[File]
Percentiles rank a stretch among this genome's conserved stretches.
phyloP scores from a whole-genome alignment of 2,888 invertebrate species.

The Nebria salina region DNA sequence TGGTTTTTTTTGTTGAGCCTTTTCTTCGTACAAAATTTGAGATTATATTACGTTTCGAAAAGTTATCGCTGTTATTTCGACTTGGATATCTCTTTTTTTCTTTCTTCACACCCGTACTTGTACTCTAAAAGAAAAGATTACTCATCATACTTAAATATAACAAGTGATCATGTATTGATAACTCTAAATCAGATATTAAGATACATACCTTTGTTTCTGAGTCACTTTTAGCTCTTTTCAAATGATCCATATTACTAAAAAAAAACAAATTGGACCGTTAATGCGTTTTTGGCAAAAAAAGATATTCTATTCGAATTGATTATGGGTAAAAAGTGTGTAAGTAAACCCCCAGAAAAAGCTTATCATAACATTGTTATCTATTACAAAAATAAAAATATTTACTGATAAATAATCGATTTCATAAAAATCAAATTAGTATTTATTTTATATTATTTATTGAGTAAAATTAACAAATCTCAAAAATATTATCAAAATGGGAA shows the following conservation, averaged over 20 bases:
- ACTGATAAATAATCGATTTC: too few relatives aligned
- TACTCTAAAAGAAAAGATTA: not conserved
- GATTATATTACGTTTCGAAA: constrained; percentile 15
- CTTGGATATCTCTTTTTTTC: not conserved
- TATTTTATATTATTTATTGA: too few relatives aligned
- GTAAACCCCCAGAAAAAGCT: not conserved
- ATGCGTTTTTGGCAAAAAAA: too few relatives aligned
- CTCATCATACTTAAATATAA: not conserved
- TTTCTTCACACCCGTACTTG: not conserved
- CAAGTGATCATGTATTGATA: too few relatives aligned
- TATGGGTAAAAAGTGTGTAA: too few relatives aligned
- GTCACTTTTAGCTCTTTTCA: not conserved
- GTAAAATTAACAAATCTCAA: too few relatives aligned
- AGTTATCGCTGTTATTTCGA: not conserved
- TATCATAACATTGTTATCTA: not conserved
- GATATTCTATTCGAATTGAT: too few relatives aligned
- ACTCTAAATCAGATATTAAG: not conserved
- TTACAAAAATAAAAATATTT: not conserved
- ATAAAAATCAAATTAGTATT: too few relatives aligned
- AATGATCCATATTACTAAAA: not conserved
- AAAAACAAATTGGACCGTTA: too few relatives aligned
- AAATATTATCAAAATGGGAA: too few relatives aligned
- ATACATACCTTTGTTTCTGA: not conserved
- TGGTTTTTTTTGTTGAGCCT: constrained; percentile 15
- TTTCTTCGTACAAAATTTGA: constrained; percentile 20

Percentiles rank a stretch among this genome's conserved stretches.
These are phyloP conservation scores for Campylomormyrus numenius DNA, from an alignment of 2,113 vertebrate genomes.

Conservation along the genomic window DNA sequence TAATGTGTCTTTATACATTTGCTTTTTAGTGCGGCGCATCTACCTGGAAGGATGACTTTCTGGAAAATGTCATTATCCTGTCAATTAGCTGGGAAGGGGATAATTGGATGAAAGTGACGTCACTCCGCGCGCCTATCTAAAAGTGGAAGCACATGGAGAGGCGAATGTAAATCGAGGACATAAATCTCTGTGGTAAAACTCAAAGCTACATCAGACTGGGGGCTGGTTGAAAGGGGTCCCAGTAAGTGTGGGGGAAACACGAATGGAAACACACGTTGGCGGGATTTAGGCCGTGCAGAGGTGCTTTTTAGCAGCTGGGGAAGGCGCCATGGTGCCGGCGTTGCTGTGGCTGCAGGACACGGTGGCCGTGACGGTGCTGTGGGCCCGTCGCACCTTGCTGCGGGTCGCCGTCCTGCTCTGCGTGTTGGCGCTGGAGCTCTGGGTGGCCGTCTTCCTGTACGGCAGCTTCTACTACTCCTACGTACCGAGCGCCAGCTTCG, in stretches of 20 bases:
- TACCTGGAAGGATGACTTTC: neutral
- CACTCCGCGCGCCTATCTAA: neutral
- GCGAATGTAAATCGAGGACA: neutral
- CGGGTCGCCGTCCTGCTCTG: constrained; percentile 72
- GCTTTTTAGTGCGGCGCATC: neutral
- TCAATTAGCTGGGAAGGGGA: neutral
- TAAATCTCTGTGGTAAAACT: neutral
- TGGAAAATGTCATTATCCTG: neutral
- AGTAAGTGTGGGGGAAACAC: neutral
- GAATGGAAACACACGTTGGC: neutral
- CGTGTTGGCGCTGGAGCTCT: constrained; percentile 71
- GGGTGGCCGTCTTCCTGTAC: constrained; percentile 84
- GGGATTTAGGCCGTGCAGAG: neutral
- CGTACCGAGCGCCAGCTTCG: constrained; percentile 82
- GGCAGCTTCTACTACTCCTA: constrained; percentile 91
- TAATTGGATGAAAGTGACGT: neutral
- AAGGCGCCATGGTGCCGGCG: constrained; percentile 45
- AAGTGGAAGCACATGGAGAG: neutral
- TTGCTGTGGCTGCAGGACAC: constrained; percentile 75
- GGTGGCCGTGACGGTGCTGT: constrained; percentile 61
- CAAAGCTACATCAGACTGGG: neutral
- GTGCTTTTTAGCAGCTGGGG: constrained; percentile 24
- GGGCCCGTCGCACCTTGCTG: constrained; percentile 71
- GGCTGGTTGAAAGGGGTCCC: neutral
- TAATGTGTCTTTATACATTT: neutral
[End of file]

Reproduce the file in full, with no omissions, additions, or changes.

Percentiles rank a stretch among this genome's conserved stretches.
phyloP scores from a whole-genome alignment of 2,888 invertebrate species.

The Nebria salina region DNA sequence TGGTTTTTTTTGTTGAGCCTTTTCTTCGTACAAAATTTGAGATTATATTACGTTTCGAAAAGTTATCGCTGTTATTTCGACTTGGATATCTCTTTTTTTCTTTCTTCACACCCGTACTTGTACTCTAAAAGAAAAGATTACTCATCATACTTAAATATAACAAGTGATCATGTATTGATAACTCTAAATCAGATATTAAGATACATACCTTTGTTTCTGAGTCACTTTTAGCTCTTTTCAAATGATCCATATTACTAAAAAAAAACAAATTGGACCGTTAATGCGTTTTTGGCAAAAAAAGATATTCTATTCGAATTGATTATGGGTAAAAAGTGTGTAAGTAAACCCCCAGAAAAAGCTTATCATAACATTGTTATCTATTACAAAAATAAAAATATTTACTGATAAATAATCGATTTCATAAAAATCAAATTAGTATTTATTTTATATTATTTATTGAGTAAAATTAACAAATCTCAAAAATATTATCAAAATGGGAA shows the following conservation, averaged over 20 bases:
- ACTGATAAATAATCGATTTC: too few relatives aligned
- TACTCTAAAAGAAAAGATTA: not conserved
- GATTATATTACGTTTCGAAA: constrained; percentile 15
- CTTGGATATCTCTTTTTTTC: not conserved
- TATTTTATATTATTTATTGA: too few relatives aligned
- GTAAACCCCCAGAAAAAGCT: not conserved
- ATGCGTTTTTGGCAAAAAAA: too few relatives aligned
- CTCATCATACTTAAATATAA: not conserved
- TTTCTTCACACCCGTACTTG: not conserved
- CAAGTGATCATGTATTGATA: too few relatives aligned
- TATGGGTAAAAAGTGTGTAA: too few relatives aligned
- GTCACTTTTAGCTCTTTTCA: not conserved
- GTAAAATTAACAAATCTCAA: too few relatives aligned
- AGTTATCGCTGTTATTTCGA: not conserved
- TATCATAACATTGTTATCTA: not conserved
- GATATTCTATTCGAATTGAT: too few relatives aligned
- ACTCTAAATCAGATATTAAG: not conserved
- TTACAAAAATAAAAATATTT: not conserved
- ATAAAAATCAAATTAGTATT: too few relatives aligned
- AATGATCCATATTACTAAAA: not conserved
- AAAAACAAATTGGACCGTTA: too few relatives aligned
- AAATATTATCAAAATGGGAA: too few relatives aligned
- ATACATACCTTTGTTTCTGA: not conserved
- TGGTTTTTTTTGTTGAGCCT: constrained; percentile 15
- TTTCTTCGTACAAAATTTGA: constrained; percentile 20

Percentiles rank a stretch among this genome's conserved stretches.
These are phyloP conservation scores for Campylomormyrus numenius DNA, from an alignment of 2,113 vertebrate genomes.

Conservation along the genomic window DNA sequence TAATGTGTCTTTATACATTTGCTTTTTAGTGCGGCGCATCTACCTGGAAGGATGACTTTCTGGAAAATGTCATTATCCTGTCAATTAGCTGGGAAGGGGATAATTGGATGAAAGTGACGTCACTCCGCGCGCCTATCTAAAAGTGGAAGCACATGGAGAGGCGAATGTAAATCGAGGACATAAATCTCTGTGGTAAAACTCAAAGCTACATCAGACTGGGGGCTGGTTGAAAGGGGTCCCAGTAAGTGTGGGGGAAACACGAATGGAAACACACGTTGGCGGGATTTAGGCCGTGCAGAGGTGCTTTTTAGCAGCTGGGGAAGGCGCCATGGTGCCGGCGTTGCTGTGGCTGCAGGACACGGTGGCCGTGACGGTGCTGTGGGCCCGTCGCACCTTGCTGCGGGTCGCCGTCCTGCTCTGCGTGTTGGCGCTGGAGCTCTGGGTGGCCGTCTTCCTGTACGGCAGCTTCTACTACTCCTACGTACCGAGCGCCAGCTTCG, in stretches of 20 bases:
- TACCTGGAAGGATGACTTTC: neutral
- CACTCCGCGCGCCTATCTAA: neutral
- GCGAATGTAAATCGAGGACA: neutral
- CGGGTCGCCGTCCTGCTCTG: constrained; percentile 72
- GCTTTTTAGTGCGGCGCATC: neutral
- TCAATTAGCTGGGAAGGGGA: neutral
- TAAATCTCTGTGGTAAAACT: neutral
- TGGAAAATGTCATTATCCTG: neutral
- AGTAAGTGTGGGGGAAACAC: neutral
- GAATGGAAACACACGTTGGC: neutral
- CGTGTTGGCGCTGGAGCTCT: constrained; percentile 71
- GGGTGGCCGTCTTCCTGTAC: constrained; percentile 84
- GGGATTTAGGCCGTGCAGAG: neutral
- CGTACCGAGCGCCAGCTTCG: constrained; percentile 82
- GGCAGCTTCTACTACTCCTA: constrained; percentile 91
- TAATTGGATGAAAGTGACGT: neutral
- AAGGCGCCATGGTGCCGGCG: constrained; percentile 45
- AAGTGGAAGCACATGGAGAG: neutral
- TTGCTGTGGCTGCAGGACAC: constrained; percentile 75
- GGTGGCCGTGACGGTGCTGT: constrained; percentile 61
- CAAAGCTACATCAGACTGGG: neutral
- GTGCTTTTTAGCAGCTGGGG: constrained; percentile 24
- GGGCCCGTCGCACCTTGCTG: constrained; percentile 71
- GGCTGGTTGAAAGGGGTCCC: neutral
- TAATGTGTCTTTATACATTT: neutral